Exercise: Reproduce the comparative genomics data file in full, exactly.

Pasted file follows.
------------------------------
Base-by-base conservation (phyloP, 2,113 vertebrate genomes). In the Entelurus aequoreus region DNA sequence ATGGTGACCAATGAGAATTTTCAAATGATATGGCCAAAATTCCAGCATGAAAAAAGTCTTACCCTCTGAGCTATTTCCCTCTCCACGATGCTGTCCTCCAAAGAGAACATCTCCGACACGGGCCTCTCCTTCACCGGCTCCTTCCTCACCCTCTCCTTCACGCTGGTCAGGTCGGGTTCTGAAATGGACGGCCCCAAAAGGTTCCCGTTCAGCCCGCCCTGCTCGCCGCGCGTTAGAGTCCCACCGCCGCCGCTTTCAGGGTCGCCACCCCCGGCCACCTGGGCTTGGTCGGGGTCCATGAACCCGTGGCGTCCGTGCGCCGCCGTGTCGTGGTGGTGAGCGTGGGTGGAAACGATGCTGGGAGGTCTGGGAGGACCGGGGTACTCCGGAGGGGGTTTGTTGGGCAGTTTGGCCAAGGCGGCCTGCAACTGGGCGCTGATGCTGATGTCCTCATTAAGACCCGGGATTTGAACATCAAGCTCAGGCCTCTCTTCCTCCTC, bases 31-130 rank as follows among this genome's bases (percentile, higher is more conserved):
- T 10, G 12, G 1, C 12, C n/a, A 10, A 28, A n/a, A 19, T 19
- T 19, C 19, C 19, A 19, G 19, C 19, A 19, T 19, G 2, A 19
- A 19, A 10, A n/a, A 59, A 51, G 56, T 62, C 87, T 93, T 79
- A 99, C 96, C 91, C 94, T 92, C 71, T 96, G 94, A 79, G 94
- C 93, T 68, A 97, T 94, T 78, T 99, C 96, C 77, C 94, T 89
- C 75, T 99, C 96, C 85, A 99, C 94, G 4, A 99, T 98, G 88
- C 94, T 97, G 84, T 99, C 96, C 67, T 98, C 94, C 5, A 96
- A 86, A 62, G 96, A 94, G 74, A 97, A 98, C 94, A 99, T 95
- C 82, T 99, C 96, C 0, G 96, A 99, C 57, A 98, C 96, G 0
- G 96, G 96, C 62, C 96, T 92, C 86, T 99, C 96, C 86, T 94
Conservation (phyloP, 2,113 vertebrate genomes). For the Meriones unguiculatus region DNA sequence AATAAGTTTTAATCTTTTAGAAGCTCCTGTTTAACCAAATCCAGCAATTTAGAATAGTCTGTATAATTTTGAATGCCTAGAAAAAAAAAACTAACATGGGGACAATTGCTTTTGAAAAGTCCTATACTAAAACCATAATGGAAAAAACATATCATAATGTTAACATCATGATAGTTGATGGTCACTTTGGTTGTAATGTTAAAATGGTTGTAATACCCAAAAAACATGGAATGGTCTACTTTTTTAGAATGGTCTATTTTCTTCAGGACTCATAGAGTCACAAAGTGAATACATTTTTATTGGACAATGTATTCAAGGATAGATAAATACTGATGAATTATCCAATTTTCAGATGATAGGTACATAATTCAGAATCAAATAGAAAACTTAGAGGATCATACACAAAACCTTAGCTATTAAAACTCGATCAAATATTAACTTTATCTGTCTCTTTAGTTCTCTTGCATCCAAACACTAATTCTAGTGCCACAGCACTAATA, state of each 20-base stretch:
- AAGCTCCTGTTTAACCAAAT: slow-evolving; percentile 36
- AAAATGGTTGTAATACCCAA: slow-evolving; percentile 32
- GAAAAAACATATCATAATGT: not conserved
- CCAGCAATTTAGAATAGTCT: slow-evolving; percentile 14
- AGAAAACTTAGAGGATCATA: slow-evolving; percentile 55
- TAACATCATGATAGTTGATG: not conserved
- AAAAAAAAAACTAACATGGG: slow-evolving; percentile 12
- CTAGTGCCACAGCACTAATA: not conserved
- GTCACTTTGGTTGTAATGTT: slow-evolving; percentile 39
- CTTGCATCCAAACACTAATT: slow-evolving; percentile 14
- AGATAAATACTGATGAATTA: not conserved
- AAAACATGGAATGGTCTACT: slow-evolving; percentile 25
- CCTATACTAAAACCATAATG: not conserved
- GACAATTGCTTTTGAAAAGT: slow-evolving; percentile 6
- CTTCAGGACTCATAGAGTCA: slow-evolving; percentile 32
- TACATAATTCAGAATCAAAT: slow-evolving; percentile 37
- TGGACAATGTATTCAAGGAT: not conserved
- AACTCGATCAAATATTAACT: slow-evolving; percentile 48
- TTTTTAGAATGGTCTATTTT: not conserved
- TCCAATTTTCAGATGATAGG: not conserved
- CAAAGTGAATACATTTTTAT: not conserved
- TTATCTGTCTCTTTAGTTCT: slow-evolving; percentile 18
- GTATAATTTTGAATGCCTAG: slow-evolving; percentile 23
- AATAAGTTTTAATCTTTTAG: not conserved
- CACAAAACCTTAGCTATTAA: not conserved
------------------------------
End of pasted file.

Base-by-base conservation (phyloP, 2,113 vertebrate genomes). In the Entelurus aequoreus region DNA sequence ATGGTGACCAATGAGAATTTTCAAATGATATGGCCAAAATTCCAGCATGAAAAAAGTCTTACCCTCTGAGCTATTTCCCTCTCCACGATGCTGTCCTCCAAAGAGAACATCTCCGACACGGGCCTCTCCTTCACCGGCTCCTTCCTCACCCTCTCCTTCACGCTGGTCAGGTCGGGTTCTGAAATGGACGGCCCCAAAAGGTTCCCGTTCAGCCCGCCCTGCTCGCCGCGCGTTAGAGTCCCACCGCCGCCGCTTTCAGGGTCGCCACCCCCGGCCACCTGGGCTTGGTCGGGGTCCATGAACCCGTGGCGTCCGTGCGCCGCCGTGTCGTGGTGGTGAGCGTGGGTGGAAACGATGCTGGGAGGTCTGGGAGGACCGGGGTACTCCGGAGGGGGTTTGTTGGGCAGTTTGGCCAAGGCGGCCTGCAACTGGGCGCTGATGCTGATGTCCTCATTAAGACCCGGGATTTGAACATCAAGCTCAGGCCTCTCTTCCTCCTC, bases 31-130 rank as follows among this genome's bases (percentile, higher is more conserved):
- T 10, G 12, G 1, C 12, C n/a, A 10, A 28, A n/a, A 19, T 19
- T 19, C 19, C 19, A 19, G 19, C 19, A 19, T 19, G 2, A 19
- A 19, A 10, A n/a, A 59, A 51, G 56, T 62, C 87, T 93, T 79
- A 99, C 96, C 91, C 94, T 92, C 71, T 96, G 94, A 79, G 94
- C 93, T 68, A 97, T 94, T 78, T 99, C 96, C 77, C 94, T 89
- C 75, T 99, C 96, C 85, A 99, C 94, G 4, A 99, T 98, G 88
- C 94, T 97, G 84, T 99, C 96, C 67, T 98, C 94, C 5, A 96
- A 86, A 62, G 96, A 94, G 74, A 97, A 98, C 94, A 99, T 95
- C 82, T 99, C 96, C 0, G 96, A 99, C 57, A 98, C 96, G 0
- G 96, G 96, C 62, C 96, T 92, C 86, T 99, C 96, C 86, T 94
Conservation (phyloP, 2,113 vertebrate genomes). For the Meriones unguiculatus region DNA sequence AATAAGTTTTAATCTTTTAGAAGCTCCTGTTTAACCAAATCCAGCAATTTAGAATAGTCTGTATAATTTTGAATGCCTAGAAAAAAAAAACTAACATGGGGACAATTGCTTTTGAAAAGTCCTATACTAAAACCATAATGGAAAAAACATATCATAATGTTAACATCATGATAGTTGATGGTCACTTTGGTTGTAATGTTAAAATGGTTGTAATACCCAAAAAACATGGAATGGTCTACTTTTTTAGAATGGTCTATTTTCTTCAGGACTCATAGAGTCACAAAGTGAATACATTTTTATTGGACAATGTATTCAAGGATAGATAAATACTGATGAATTATCCAATTTTCAGATGATAGGTACATAATTCAGAATCAAATAGAAAACTTAGAGGATCATACACAAAACCTTAGCTATTAAAACTCGATCAAATATTAACTTTATCTGTCTCTTTAGTTCTCTTGCATCCAAACACTAATTCTAGTGCCACAGCACTAATA, state of each 20-base stretch:
- AAGCTCCTGTTTAACCAAAT: slow-evolving; percentile 36
- AAAATGGTTGTAATACCCAA: slow-evolving; percentile 32
- GAAAAAACATATCATAATGT: not conserved
- CCAGCAATTTAGAATAGTCT: slow-evolving; percentile 14
- AGAAAACTTAGAGGATCATA: slow-evolving; percentile 55
- TAACATCATGATAGTTGATG: not conserved
- AAAAAAAAAACTAACATGGG: slow-evolving; percentile 12
- CTAGTGCCACAGCACTAATA: not conserved
- GTCACTTTGGTTGTAATGTT: slow-evolving; percentile 39
- CTTGCATCCAAACACTAATT: slow-evolving; percentile 14
- AGATAAATACTGATGAATTA: not conserved
- AAAACATGGAATGGTCTACT: slow-evolving; percentile 25
- CCTATACTAAAACCATAATG: not conserved
- GACAATTGCTTTTGAAAAGT: slow-evolving; percentile 6
- CTTCAGGACTCATAGAGTCA: slow-evolving; percentile 32
- TACATAATTCAGAATCAAAT: slow-evolving; percentile 37
- TGGACAATGTATTCAAGGAT: not conserved
- AACTCGATCAAATATTAACT: slow-evolving; percentile 48
- TTTTTAGAATGGTCTATTTT: not conserved
- TCCAATTTTCAGATGATAGG: not conserved
- CAAAGTGAATACATTTTTAT: not conserved
- TTATCTGTCTCTTTAGTTCT: slow-evolving; percentile 18
- GTATAATTTTGAATGCCTAG: slow-evolving; percentile 23
- AATAAGTTTTAATCTTTTAG: not conserved
- CACAAAACCTTAGCTATTAA: not conserved